The Kurosagi Corpse Delivery Service Omnibus Volume 5

The Kurosagi Corpse Delivery Service Omnibus Volume 5

The great famine is over. There’s a new Kurosagi Corpse Delivery Service volume.

The Kurosagi Corpse Delivery Service volume 14 came out summer 2015, seven years ago. There’s a note at the end of that book that they’re about to begin the Omnibus reprints, and the future of the series likely will depend on how those do. They did well. Still, this fifth collection, the first with new material, was originally planned for 2020 (but we know all kinds of publishing plans were disrupted around then).

Now it’s here. The fifth Omnibus collects the previously published volumes 13 and 14 and the new-to-English volume 15. It’s odd for me to enjoy this series, as I can’t normally stomach horror stories. But they’re enjoyable as tales of poetic revenge, and the motley band of death investigators are silly enough that I like reading about them.

Although I wrote about 13 and 14 when they came out, I reread them, as I didn’t recall at all what had happened in them. That was a benefit, as I found the stories in the middle volume the best of the bunch. Mainly because I love the American-style cartoon parody that takes place in it.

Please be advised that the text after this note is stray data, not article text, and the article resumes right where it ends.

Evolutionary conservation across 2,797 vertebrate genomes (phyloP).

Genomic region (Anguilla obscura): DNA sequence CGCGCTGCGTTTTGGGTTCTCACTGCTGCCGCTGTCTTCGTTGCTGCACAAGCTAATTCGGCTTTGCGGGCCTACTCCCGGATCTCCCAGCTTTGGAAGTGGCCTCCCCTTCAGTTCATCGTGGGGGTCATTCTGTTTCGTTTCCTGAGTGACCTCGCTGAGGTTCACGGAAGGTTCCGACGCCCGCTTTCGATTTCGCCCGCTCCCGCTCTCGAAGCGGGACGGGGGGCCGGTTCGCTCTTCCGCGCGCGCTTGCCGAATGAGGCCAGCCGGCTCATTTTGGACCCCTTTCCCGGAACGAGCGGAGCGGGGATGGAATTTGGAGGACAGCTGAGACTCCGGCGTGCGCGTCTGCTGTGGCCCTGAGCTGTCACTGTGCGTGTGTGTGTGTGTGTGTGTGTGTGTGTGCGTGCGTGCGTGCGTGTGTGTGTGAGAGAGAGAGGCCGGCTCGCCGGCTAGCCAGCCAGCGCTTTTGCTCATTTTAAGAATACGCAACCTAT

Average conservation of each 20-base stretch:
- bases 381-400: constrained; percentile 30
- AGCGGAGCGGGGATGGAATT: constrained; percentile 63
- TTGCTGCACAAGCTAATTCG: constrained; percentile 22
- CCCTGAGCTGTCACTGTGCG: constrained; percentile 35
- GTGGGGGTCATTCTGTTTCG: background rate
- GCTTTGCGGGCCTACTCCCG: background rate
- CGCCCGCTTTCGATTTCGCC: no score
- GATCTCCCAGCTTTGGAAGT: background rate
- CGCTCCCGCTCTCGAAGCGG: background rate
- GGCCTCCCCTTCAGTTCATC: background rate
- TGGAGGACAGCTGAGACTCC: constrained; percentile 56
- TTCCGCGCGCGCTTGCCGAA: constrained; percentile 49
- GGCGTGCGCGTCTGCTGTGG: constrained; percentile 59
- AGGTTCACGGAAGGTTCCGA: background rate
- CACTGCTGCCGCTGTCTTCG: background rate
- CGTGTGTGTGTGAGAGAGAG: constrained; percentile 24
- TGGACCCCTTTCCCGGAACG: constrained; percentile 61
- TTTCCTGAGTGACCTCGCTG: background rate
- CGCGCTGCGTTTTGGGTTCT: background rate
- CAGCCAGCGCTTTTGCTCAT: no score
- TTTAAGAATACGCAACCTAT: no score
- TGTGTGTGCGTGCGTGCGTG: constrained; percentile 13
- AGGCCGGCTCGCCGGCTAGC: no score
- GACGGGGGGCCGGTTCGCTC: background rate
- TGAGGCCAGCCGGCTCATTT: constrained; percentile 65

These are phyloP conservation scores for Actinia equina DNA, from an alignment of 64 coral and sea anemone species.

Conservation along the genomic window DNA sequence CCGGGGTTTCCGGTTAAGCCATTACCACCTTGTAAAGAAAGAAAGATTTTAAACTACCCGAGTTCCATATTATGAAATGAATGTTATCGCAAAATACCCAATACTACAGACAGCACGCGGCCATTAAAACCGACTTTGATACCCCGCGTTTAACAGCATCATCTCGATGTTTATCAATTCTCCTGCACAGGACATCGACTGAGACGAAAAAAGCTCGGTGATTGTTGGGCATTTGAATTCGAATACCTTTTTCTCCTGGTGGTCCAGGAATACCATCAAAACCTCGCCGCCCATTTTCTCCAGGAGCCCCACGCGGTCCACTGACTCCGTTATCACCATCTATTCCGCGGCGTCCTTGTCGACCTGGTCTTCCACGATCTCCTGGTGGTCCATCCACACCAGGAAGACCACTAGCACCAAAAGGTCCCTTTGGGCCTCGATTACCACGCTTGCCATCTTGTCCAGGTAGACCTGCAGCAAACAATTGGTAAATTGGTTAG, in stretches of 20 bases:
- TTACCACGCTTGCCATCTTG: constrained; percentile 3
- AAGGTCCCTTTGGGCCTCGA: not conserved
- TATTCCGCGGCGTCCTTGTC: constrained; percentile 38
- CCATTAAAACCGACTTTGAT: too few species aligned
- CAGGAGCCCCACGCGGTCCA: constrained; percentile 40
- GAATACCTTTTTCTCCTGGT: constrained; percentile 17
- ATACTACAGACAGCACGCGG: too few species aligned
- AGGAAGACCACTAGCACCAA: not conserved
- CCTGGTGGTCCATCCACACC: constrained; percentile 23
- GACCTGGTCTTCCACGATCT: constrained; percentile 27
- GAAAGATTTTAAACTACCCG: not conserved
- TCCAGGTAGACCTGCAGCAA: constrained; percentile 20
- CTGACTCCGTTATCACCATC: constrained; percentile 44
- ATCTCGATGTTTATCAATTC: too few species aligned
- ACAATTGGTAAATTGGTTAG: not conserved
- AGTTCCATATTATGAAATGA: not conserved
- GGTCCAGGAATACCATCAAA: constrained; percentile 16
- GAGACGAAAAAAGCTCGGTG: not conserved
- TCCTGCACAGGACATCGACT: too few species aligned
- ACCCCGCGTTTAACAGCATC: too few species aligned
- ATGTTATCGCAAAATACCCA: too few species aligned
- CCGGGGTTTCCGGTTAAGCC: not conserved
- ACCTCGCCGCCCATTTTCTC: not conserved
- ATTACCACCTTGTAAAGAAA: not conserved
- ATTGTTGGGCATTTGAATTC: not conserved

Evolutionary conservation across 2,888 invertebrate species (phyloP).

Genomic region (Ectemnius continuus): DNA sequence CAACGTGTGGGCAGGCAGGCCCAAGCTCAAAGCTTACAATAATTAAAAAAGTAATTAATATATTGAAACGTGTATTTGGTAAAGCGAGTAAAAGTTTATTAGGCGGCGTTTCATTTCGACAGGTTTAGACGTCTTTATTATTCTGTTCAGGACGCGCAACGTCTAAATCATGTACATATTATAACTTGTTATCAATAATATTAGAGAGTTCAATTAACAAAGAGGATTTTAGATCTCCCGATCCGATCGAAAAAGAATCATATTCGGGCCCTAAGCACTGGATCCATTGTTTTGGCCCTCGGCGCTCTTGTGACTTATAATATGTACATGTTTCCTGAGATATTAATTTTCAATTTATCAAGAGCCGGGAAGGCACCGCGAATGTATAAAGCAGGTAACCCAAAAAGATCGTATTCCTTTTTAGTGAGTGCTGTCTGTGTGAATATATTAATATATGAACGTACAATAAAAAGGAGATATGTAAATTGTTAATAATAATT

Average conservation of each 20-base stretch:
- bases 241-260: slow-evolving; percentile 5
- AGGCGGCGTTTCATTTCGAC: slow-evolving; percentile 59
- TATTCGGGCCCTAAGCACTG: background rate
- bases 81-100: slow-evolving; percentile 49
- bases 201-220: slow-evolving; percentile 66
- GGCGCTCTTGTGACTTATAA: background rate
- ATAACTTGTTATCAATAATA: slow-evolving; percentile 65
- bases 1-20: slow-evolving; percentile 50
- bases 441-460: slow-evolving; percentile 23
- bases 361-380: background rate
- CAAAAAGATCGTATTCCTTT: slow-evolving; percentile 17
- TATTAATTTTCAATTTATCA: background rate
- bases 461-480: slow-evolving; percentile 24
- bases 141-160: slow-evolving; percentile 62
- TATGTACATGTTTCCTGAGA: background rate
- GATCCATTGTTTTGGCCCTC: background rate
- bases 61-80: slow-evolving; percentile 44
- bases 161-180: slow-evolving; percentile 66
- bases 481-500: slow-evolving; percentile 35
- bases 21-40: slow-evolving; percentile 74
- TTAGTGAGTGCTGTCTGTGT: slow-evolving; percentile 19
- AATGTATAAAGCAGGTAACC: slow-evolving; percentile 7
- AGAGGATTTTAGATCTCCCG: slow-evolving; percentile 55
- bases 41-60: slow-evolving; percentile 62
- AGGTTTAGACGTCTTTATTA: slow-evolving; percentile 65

The Kurosagi Corpse Delivery Service Omnibus Volume 5

Volume 15 was, comparatively, a little bit of a let-down. Perhaps I’d forgotten how moody this series could be, but the three stories struck me as even more Japanese in context than much of the rest of the series. The first features a rich old woman who wants to return to the village where she grew up, as a typhoon is blowing in. The second combines robotics, mind control, a biker gang, and how a leader must protect his followers to maintain his honor, even after death. The third is set in the aftermath of a nuclear disaster and involves a savant and an apocalyptic cult. It was all pretty grim. I probably shouldn’t expect it to be otherwise.

I also found the format, a bind-up of the three digest-sized books, a bit unwieldy. It’s over 600 pages, so it can be tricky to read without breaking the spine. Each book has pages numbered individually, so the end notes can be followed. Those, by editor and adaptor Carl Gustav Horn, are a high point of the series, as he gives context and references but also wanders a bit into his own history and memories.

Specifically, this time, he finishes by talking about how the series will only continue as omnibus editions, and the price will rise as the contents won’t have been translated and lettered for separate books. Still, I’ll be there for it. Whenever it appears.



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